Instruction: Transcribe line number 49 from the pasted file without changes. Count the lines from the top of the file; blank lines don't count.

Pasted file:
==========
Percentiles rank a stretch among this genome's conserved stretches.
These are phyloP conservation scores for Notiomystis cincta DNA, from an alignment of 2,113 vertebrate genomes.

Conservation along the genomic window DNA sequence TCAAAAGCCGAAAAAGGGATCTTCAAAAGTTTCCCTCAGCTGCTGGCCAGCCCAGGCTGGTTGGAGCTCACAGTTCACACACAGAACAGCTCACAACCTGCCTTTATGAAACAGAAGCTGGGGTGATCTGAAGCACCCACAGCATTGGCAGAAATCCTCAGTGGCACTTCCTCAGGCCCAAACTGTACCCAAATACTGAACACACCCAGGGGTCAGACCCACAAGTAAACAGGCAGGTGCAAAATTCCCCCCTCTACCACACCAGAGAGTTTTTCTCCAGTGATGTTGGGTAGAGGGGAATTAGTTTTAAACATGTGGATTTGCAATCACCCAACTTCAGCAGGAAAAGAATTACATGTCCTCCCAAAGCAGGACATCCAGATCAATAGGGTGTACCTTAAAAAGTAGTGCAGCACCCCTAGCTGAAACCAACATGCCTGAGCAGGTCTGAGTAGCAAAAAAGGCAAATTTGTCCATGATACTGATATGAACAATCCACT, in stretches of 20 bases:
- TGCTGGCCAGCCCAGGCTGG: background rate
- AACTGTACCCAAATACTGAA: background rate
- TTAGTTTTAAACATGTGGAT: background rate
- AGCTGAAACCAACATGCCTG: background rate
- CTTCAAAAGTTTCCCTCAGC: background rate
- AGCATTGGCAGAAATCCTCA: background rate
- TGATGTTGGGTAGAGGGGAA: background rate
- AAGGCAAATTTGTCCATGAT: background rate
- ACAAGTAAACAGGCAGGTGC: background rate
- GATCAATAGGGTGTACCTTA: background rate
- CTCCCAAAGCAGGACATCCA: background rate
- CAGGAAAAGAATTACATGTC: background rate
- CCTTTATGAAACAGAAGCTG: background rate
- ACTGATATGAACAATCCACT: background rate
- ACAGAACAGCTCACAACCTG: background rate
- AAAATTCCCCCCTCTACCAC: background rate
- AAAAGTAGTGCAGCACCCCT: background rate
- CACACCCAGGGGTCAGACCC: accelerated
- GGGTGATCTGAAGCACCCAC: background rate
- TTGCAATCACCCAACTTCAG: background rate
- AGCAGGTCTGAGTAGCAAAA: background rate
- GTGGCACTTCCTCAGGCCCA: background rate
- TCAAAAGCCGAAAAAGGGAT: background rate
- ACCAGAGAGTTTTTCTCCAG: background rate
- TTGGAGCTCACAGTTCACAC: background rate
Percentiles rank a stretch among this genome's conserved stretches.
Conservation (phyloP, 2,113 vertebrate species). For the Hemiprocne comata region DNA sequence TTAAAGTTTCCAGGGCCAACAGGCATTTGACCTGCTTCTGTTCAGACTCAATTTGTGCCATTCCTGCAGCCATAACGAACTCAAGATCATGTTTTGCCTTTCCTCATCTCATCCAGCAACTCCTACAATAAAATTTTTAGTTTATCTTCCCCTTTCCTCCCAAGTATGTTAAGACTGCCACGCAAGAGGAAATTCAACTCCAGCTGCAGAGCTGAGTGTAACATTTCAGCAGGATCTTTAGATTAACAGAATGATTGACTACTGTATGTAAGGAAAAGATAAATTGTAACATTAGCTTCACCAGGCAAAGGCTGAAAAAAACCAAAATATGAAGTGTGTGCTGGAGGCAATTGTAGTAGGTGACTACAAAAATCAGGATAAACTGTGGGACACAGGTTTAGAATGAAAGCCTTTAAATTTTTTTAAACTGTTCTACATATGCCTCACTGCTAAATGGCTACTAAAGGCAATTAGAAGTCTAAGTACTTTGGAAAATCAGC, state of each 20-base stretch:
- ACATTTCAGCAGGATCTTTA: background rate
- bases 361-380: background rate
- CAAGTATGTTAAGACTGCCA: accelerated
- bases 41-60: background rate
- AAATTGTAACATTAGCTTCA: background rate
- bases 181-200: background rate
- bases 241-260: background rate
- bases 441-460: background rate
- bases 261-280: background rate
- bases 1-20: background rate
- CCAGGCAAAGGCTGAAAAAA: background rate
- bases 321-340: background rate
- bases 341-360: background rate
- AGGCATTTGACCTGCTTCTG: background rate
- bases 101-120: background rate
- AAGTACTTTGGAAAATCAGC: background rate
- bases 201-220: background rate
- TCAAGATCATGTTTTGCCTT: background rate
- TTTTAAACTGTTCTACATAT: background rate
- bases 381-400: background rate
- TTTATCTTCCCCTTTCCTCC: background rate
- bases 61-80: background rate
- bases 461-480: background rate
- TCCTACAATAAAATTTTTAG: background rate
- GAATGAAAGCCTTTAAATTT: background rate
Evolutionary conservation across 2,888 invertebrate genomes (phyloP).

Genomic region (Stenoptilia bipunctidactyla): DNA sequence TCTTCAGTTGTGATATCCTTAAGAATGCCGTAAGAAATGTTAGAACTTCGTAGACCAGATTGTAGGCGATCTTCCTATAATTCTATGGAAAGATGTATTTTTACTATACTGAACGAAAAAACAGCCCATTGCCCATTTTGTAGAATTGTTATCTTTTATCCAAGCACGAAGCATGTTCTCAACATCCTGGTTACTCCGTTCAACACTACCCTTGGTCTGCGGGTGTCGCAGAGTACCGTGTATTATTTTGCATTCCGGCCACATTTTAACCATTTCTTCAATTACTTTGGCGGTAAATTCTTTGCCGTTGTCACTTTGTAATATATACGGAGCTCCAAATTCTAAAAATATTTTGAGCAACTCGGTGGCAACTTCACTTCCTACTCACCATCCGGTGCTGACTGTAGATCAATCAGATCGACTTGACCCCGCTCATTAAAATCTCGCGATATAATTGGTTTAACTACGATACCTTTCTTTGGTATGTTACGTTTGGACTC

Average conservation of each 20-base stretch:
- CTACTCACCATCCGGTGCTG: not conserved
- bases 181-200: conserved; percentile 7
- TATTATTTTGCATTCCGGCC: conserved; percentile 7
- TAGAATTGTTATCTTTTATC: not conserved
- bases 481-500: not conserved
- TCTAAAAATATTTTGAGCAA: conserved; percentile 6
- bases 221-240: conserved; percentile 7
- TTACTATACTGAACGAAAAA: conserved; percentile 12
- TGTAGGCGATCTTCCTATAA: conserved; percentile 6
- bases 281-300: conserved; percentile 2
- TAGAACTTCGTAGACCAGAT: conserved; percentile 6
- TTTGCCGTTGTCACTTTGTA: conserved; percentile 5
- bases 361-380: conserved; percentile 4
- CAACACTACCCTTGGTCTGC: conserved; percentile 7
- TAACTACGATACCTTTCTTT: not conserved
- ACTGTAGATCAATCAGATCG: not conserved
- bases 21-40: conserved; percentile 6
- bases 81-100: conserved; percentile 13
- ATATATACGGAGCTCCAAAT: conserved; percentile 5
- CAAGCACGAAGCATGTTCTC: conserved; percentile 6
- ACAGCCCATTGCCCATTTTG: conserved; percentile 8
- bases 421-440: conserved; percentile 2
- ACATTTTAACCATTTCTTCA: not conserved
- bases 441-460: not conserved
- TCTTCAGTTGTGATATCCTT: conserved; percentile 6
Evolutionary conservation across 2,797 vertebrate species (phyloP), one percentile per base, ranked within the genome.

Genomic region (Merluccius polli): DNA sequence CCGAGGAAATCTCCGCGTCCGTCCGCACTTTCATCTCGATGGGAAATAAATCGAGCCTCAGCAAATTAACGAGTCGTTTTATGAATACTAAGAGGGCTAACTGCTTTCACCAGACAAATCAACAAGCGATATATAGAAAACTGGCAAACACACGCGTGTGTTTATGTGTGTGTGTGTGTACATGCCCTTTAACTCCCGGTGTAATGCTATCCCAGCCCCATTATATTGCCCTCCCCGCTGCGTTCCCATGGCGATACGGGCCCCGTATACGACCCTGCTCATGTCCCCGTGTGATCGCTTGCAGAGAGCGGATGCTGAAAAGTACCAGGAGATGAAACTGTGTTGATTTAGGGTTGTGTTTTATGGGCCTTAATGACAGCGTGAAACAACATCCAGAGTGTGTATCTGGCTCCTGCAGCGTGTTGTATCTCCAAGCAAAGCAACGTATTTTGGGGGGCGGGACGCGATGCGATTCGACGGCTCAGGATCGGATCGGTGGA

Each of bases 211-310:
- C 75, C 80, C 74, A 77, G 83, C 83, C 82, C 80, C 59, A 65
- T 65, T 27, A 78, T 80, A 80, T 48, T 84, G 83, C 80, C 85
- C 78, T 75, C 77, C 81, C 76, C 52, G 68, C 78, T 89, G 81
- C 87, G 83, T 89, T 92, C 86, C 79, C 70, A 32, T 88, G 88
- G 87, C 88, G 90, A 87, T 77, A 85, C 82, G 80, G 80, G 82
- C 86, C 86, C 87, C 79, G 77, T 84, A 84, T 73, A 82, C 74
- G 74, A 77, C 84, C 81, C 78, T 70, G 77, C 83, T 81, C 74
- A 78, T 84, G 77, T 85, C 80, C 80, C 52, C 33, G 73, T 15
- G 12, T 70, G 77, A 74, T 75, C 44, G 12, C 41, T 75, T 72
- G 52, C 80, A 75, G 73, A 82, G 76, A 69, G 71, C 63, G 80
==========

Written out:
- TTTTAAACTGTTCTACATAT: background rate